- The Washington Times - Tuesday, January 3, 2017

It’s beginning to feel like the mainstream media has Russian hysteria — which in itself is funny, given most in the press openly mocked 2012 Republican nominee Mitt Romney a mere four years ago for saying Russia was the greatest geopolitical threat to the U.S.

In Friday’s Washington Post, an ominous headline read: “Russian hackers penetrated U.S. electricity grid through a utility in Vermont, officials say.”

Except it wasn’t true. The Post apparently wrote the story without getting comment from Burlington Electric, the utility that was supposedly hacked.



When the company responded, the story turned out to be much less dramatic: It found some malware on one of its computers that originated in Russia, but that computer wasn’t even connected to the grid — so there was no major threat.

But don’t let facts get in the way of a good story.

Immediately, reporters on Twitter clung onto The Post’s faulty headline and demanded that President-Elect Donald Trump respond.

Brent Staples, a reporter at The New York Times, tweeted smugly: “Our Russian ‘friend’ Putin attacked the U.S. power grid.”

CNN national reporter Ryan Nobles questioned on-air how Mr. Trump may respond — and that he should — because Russia is clearly now a threat to our nation and can’t be treated as a partner in anyway.

Democratic lawmakers also jumped on the bandwagon — seeing this faulty report as one that proved their narratives that Russia is big and bad and that Mr. Trump is dramatically underestimating the evil of Russian President Vladimir Putin.

“Vermonters and all Americans should be both alarmed and outraged that one of the world’s leading thugs, Vladimir Putin, has been attempting to hack our electric grid, which we rely upon to support our quality of life, economy, health, and safety,” Vermont’s Democratic Gov. Peter Shumlin said in a statement. “This episode should highlight the urgent need for our federal government to vigorously pursue and put an end to this sort of Russian meddling.”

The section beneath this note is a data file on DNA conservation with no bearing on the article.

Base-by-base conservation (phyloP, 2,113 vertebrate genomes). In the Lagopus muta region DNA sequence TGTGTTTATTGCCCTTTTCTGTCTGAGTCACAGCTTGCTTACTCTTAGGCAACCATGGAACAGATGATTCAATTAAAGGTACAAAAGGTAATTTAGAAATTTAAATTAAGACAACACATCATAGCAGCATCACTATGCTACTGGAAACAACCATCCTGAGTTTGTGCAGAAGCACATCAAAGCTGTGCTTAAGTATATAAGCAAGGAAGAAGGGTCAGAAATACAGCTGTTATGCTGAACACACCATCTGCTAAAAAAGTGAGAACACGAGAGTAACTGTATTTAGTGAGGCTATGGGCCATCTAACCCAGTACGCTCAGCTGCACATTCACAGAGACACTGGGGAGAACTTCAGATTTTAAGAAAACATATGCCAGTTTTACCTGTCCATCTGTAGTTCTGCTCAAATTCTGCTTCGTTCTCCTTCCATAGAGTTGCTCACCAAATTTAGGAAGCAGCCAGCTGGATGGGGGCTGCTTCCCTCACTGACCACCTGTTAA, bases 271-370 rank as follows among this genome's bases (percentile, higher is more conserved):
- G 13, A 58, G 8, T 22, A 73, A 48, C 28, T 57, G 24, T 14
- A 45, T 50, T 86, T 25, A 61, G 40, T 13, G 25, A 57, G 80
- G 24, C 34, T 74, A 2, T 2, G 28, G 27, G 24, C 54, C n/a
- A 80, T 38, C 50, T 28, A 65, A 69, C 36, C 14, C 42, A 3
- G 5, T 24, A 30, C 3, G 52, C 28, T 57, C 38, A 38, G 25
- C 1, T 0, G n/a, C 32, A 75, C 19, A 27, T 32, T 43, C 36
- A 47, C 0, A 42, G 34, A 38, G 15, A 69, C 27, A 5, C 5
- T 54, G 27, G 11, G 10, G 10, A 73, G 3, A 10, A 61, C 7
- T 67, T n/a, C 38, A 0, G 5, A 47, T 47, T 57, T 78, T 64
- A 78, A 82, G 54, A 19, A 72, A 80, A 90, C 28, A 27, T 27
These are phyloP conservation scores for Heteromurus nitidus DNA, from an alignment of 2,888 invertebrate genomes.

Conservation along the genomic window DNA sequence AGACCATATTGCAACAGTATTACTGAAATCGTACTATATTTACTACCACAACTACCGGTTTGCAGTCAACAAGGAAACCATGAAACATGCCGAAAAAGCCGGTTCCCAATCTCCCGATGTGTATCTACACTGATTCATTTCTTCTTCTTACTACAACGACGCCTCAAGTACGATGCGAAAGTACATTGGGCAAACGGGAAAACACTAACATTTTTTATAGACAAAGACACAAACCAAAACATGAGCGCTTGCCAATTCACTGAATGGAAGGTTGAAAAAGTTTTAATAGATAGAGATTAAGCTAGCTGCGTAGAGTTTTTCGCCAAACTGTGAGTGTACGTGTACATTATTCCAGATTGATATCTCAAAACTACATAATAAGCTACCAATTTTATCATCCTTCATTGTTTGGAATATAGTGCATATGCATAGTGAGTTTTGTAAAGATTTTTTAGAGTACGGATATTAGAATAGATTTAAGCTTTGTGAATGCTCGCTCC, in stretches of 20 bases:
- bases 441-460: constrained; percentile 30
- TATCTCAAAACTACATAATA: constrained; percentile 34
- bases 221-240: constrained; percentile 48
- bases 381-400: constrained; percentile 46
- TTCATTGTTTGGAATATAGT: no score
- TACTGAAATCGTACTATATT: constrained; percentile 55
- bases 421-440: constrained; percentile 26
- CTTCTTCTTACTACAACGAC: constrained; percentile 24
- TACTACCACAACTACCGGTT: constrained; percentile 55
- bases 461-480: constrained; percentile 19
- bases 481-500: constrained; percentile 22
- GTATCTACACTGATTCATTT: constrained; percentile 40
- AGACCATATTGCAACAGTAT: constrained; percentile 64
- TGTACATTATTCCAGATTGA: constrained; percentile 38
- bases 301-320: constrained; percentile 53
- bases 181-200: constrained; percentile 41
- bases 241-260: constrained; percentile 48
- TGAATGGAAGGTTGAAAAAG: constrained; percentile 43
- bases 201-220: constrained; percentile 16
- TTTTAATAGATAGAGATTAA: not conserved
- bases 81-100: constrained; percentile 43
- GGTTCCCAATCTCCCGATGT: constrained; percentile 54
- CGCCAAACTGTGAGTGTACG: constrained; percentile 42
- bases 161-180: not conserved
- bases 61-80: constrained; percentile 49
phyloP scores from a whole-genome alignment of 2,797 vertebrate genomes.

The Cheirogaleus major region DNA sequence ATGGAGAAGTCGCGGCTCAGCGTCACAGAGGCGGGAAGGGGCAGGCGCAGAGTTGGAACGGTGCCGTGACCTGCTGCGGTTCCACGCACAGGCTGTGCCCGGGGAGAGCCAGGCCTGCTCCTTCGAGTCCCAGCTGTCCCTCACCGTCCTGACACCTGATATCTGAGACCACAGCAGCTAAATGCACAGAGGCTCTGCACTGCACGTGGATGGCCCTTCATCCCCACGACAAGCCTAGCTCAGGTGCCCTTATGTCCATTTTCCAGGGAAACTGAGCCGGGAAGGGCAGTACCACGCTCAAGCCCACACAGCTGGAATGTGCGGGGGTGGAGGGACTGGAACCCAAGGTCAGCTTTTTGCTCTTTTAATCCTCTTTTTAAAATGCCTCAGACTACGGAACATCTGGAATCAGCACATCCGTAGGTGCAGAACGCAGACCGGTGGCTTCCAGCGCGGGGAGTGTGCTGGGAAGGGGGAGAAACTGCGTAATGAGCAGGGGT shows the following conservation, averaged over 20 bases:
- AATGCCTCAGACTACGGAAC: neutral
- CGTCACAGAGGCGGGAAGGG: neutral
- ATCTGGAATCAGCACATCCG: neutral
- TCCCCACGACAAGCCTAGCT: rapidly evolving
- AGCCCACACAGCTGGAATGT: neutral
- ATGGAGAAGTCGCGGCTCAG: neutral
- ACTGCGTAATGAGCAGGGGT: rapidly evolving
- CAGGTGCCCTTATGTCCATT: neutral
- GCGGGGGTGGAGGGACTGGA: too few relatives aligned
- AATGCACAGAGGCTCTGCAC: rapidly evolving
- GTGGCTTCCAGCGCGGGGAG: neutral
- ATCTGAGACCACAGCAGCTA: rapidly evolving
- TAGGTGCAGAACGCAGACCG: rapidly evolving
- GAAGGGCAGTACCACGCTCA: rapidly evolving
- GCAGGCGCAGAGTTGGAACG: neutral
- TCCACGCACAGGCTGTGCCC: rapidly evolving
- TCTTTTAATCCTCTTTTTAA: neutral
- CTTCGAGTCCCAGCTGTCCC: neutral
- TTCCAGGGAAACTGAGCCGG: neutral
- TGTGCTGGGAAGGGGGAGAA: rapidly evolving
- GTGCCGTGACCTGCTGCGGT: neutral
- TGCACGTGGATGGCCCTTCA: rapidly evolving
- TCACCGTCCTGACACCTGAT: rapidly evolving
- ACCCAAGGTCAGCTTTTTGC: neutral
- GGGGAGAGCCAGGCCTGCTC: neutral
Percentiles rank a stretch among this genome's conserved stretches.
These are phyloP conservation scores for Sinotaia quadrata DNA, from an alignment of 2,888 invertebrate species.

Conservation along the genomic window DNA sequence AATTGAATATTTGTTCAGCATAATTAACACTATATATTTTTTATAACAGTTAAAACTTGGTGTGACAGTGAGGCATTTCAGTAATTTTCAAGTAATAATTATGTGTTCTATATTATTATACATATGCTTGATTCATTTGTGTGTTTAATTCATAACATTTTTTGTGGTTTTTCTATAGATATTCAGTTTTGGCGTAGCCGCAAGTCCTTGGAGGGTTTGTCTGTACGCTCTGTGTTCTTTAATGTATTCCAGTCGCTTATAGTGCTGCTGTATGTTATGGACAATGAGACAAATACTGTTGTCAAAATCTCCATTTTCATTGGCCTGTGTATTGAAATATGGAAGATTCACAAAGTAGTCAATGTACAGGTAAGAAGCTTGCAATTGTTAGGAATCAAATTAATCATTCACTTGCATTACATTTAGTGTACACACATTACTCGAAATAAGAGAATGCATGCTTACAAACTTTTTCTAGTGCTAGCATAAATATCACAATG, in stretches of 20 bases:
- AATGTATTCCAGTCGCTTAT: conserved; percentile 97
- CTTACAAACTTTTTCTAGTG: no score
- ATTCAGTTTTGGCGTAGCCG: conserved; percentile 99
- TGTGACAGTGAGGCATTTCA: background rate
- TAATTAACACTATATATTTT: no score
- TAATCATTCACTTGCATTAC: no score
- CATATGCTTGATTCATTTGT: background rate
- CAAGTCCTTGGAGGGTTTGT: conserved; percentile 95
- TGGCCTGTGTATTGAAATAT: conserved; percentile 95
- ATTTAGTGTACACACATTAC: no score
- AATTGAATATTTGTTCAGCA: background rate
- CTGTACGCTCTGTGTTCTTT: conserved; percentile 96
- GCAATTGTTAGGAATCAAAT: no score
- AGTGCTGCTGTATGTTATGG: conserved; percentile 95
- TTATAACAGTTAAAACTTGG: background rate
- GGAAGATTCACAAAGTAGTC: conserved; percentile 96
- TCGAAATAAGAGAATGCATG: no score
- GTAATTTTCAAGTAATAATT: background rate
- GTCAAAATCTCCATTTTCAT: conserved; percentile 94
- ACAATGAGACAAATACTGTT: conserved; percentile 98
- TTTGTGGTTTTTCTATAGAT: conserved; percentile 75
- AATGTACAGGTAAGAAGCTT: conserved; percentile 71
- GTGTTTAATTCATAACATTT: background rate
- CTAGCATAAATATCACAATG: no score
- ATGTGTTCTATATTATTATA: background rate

Vermont Sen. Patrick Leahy warned in a statement: “This is beyond hackers having electronic joy rides — this is now about trying to access utilities to potentially manipulate the grid and shut it down in the middle of winter. That is a direct threat to Vermont and we do not take it lightly.”

Once the utility issued its own statement, The Post corrected the story to read: “Russian operation hacked a Vermont utility, showing risk to U.S. electrical grid security, officials say.”

As the Guardian wrote, the headline was still “absurd.”

“They [Washington Post reporters] have no idea that this malware was placed by a ‘Russian operation’ (though they would likely justify that by pointing out that they are just stenographically passing along what ‘officials say’). Moreover, nobody knows when this malware was put on this laptop, how, or by whom. But whatever else is true, the key claim — ‘Russian hackers penetrated U.S. electricity grid’ — has now been replaced by the claim that this all shows ‘risk to U.S. electrical grid,’ ” the Guardian wrote in an assessment of The Post’s reporting.

On Tuesday, The Post followed up with yet another related story — this time, its headline accurate.

“Vt. Utility apparently isn’t target of any Russian hacking,” The Post wrote.

It took them only five days to get to the truth. The fictional story was just so much more appealing.

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